Source: The Brainerd Daily Dispatch (MN) June 10, 1909; transcribed by Mary Kay Krogman
Miss Clara Barker, who has been teaching at Arco, Minn., has completed her school work and returned home today.
Source: The Hood River News (OR) May 3, 1911; transcribed by Mary Kay Krogman
Frank Carlisle, of Lake Benton, Minn., residing temporarily in Portland, spent several days here last week looking for an investment in land. Mr. Carlisle is an acquaintance of C. P. Sonnichsen of the News, and was much impressed with Hood River.
Erick E. Esbelien
Source: Greensboro News (NC) Sunday, January 8, 1928; transcribed by Mary Kay Krogman
ONE PUPIL, TWO TEACHERS.
Fort Leavenworth, Kas.-(AP)-The army school for chaplains of the reserve corps will have a total enrollment of one chaplain when the two members of the faculty call the class to order. The Rev. Erick Engbretsen Esbelien of Hendricks, Minn., a first lieutenant in the chaplain reserve, is sure of first honors at the graduation exercises in March after he completes several weeks of instruction.
Otto and Arvin Hovde
Source: Omaha World Herald (Omaha, NE) Tuesday, July 13, 1926; transcribed by Mary Kay Krogman
BROTHERS ON AIR JAUNT, IN CRASH AT FORT CROOK.
Neither is Seriously Hurt, but Plane is Believed to Be Damaged Beyond Repair.
Two brothers, Otto and Arvin Hovde, of Hendricks, Minn., on an air jaunt about the country, crashed as they took off at the Fort Crook field early today. Neither was seriously hurt, was said at the post hospital, where their minor injuries were treated.
The plane had risen only about fifty feet when the pilot, apparently believing he was not rising fast enough to clear the hills, turned sharply and the plane crashed to the ground They were headed at the time for Sioux City.
Source: Morning Oregonian (Portland, OR) June 12, 1913; transcribed by Mary Kay Krogman
RED'S CASE PUZZLES.
Columbia George's Trial is Postponed.
WITNESSES NOT AVAILABLE.
Peculiar Question of Identity Suddenly Arises When Seattle Authorities Arrest Knute Iverson, Benton, Minn., Man.
PENDLETON, Or., June 11. - (Special.) - Owing to the inability to secure witnesses at this time, the case of Columbia George, and Indian, has been postponed. The defense asserts that Knute Iverson, a white man, formerly employed on Sam Bittner's ranch on the Umatilla Reservation, two miles and a half east of this city, slew Mrs. A. C. Temot, and aged squaw, July 6, 1912, on Bittner's place near the bank of the Umatilla River. The Government representatives want time to investigate. The defense will not resist their request.
One of the most peculiar questions of identity that ever puzzled the local authorities has suddenly put the prosecution at sea. A man giving his name at Knut Iverson and claiming Benton, Minn., as his old home, was arrested in Seattle, Wash., May 20 last, by Detectives Barton and Hart of that city, on a charge of having murderously assaulted August Volcrack with a flatiron. He later confessed that he battered Volcrack's head and also admitted that he had murdered two persons, according to the Seattle police.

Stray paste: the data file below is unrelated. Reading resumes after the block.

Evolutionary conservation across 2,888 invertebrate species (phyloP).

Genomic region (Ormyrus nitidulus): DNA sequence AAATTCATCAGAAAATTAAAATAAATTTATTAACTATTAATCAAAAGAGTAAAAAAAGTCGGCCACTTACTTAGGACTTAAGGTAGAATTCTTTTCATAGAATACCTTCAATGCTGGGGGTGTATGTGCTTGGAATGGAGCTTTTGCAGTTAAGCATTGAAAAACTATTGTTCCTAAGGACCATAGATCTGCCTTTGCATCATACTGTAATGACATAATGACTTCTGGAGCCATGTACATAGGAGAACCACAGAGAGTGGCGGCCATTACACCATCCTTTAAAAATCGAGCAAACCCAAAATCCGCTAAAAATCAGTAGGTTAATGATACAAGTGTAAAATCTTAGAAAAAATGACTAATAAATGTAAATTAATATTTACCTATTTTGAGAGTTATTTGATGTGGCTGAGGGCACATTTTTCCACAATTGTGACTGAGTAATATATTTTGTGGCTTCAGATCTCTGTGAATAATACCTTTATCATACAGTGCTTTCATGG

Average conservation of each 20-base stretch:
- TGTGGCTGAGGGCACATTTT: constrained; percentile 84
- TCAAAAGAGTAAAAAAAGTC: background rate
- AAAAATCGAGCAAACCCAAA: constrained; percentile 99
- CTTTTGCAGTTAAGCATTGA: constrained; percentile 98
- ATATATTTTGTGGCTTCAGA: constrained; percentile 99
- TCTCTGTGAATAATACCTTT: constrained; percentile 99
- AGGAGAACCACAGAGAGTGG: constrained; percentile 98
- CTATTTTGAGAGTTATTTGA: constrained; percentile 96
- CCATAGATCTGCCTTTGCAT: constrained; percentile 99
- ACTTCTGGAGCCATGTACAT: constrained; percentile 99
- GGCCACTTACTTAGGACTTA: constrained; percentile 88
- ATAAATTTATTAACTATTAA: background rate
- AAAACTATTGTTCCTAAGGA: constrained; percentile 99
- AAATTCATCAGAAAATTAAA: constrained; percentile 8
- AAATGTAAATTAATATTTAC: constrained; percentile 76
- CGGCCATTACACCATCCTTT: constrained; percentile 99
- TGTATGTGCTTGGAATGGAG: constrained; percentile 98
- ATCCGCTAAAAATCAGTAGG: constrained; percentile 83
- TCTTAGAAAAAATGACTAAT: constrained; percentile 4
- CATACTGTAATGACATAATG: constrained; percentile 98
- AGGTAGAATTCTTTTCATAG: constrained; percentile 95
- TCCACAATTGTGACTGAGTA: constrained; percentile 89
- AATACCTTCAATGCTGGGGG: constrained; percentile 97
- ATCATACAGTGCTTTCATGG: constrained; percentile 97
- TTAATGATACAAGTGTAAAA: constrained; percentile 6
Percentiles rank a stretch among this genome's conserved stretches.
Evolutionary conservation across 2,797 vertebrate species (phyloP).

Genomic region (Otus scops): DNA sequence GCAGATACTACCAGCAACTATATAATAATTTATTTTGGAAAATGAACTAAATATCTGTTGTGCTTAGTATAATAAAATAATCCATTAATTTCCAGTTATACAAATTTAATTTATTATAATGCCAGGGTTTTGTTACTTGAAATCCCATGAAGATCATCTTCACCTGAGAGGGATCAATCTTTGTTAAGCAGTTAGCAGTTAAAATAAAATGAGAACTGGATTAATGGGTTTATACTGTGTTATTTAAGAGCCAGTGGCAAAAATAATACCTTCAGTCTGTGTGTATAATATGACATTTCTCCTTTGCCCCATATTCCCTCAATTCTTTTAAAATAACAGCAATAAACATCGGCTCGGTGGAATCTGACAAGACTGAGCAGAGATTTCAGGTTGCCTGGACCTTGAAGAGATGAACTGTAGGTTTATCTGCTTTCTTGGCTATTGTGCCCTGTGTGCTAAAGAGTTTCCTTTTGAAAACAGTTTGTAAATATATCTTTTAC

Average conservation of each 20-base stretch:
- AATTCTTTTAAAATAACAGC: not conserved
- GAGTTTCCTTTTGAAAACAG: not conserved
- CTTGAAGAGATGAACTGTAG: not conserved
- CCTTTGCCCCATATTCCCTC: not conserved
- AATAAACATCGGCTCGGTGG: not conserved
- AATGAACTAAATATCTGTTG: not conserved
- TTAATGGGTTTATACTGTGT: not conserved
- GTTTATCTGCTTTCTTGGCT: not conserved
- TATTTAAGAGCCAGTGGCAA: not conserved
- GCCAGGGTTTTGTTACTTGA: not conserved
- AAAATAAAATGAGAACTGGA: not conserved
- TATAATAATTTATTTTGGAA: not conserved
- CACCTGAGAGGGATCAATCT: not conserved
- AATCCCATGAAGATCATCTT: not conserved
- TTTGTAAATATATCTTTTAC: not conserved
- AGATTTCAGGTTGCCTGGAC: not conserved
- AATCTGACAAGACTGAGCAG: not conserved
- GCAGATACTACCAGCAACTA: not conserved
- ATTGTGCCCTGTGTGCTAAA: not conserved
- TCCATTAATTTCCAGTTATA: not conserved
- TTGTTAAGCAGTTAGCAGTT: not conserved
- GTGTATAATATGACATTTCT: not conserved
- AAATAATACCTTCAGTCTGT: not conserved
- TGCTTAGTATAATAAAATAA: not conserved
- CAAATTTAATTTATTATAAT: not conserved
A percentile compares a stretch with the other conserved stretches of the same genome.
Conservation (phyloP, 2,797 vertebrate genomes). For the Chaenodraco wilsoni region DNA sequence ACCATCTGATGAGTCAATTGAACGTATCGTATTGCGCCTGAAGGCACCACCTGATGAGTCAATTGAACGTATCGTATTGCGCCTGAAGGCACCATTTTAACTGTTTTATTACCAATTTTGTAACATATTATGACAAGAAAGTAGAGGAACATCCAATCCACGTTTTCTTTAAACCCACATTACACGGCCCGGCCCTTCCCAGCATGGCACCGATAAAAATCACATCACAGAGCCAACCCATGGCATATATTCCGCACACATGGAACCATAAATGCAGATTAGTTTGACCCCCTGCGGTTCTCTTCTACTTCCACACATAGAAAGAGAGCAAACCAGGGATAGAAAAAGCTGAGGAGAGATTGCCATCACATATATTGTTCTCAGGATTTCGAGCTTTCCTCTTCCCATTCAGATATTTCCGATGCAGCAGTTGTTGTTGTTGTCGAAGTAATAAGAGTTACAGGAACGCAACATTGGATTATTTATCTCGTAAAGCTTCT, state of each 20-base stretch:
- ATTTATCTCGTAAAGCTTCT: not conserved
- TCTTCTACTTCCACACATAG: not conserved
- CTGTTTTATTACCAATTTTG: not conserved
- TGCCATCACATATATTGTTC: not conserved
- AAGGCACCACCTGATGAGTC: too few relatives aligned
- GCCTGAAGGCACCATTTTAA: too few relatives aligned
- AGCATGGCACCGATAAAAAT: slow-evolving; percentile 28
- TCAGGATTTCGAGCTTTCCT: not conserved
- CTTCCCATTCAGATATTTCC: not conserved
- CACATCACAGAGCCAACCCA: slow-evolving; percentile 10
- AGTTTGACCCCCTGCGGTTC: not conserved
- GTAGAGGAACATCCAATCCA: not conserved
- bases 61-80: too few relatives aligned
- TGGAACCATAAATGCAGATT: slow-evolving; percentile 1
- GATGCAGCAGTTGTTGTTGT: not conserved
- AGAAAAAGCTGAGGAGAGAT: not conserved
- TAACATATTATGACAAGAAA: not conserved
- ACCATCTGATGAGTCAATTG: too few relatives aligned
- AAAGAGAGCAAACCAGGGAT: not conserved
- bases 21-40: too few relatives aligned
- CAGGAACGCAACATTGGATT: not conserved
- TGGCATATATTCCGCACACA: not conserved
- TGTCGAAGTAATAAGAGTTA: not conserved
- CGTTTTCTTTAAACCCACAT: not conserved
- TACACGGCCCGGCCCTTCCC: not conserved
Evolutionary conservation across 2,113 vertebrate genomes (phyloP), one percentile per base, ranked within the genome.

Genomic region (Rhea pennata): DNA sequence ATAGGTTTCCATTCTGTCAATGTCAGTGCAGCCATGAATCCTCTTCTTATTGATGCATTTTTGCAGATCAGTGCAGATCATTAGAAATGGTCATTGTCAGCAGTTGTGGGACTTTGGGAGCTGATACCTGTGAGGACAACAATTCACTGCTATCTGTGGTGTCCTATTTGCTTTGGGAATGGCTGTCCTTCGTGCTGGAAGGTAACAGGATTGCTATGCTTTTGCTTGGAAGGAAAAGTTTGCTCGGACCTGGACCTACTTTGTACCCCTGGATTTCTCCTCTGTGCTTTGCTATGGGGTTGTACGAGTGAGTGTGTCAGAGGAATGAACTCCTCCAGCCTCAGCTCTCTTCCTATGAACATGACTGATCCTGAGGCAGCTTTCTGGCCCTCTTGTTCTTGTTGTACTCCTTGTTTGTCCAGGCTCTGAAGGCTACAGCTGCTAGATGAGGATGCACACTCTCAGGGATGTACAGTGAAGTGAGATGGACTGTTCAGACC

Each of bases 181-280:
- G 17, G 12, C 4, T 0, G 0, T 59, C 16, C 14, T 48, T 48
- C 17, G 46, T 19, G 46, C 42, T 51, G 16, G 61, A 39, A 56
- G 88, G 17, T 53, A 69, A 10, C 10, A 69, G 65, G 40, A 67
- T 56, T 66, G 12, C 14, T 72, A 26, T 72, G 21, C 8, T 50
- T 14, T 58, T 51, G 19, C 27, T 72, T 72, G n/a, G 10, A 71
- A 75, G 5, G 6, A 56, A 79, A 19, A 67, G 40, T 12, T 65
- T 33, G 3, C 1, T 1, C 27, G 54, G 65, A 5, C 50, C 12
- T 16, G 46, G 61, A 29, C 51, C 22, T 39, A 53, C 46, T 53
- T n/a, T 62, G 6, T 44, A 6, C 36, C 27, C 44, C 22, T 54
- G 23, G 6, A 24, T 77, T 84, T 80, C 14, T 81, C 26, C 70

Attorney H. H. Raley, counsel for Columbia George, avers that the Knute Iverson who is being held in Seattle is the Knute Iverson who worked on the Bittner ranch and left on the evening of the day following the brutal murder of Temot. Raley bases his claim upon the identification of a photograph of the Seattle prisoner as being a picture of the Knute Iverson who was employed by Bittner, according to a number of witnesses who knew the ranch hand.
SEATTLE SUSPECT DESCRIBED.
The Seattle suspect is described as having light blue eyes, a sandy mustache and brown hair, and being of medium slender build, with a gold cap on one of his lower left teeth. The bridge of his nose has also been broken and "crooks" to the right, according to the Seattle chief of police.
Several persons who knew the Knute Iverson who is accused declare that he answers this description. Further suspicion attaches to him because, although the authorities hunted for him for months because he was wanted as a witness, they could find no trace of him. Bittner, it now develops, was informed by Iverson that he had to quit his job suddenly in order to hurry to Vale, Or., to take up certain land as a homestead, which he feared some one else might file upon. Acting upon this advice, Colonel Raley sent out inquiries to the postmaster at Vale and the register of the Land Office for that district, but they knew nothing about him.
Various witnesses are weaving a coil of circumstantial evidence about Iverson. Two Indian who were shown photographs of the Seattle suspect positively identified it as that of the Iverson accused by Columbia George. Mr. and Mrs. A. B. Gervais and their young daughter, Samuel Bittner and M. Noyer lived at the Bittner ranch. The first four named said that the picture looked like Iverson. Noyer said it didn't.
The case may go over until September, pending investigation by Mr. Reames. If the prosecution is able to show that the Knute Iverson arrested in Seattle is not the Knute Iverson who worked on the Bittner place, Columbia George's strongest defense will have been wiped out. But if the Seattle suspect is identified at the man wanted here, the Government's case is problematical.
Source: Grand Forks Daily Herald (Grand Forks, ND) Sunday, September 10, 1922; transcribed by Mary Kay Krogman
Williston, N. D., Sept. 9-Miss Leona Johnson, appointed county school nurse, is expected to arrive soon to take up her duties. Miss Johnson is from Hendricks, Minn., and assumes the position vacated by the resignation of Miss Clara Harter. Miss Johnson has been in charge of a hospital at Kenmare.
Mrs. E. Moustgard
Source: The Eugene Guard (OR) August 23, 1918; transcribed by Mary Kay Krogman
Mrs. E. Moustgard received a telegram Thursday announcing the death of her brother, of Tyler, Minn. The message stated he was killed in a cyclone.
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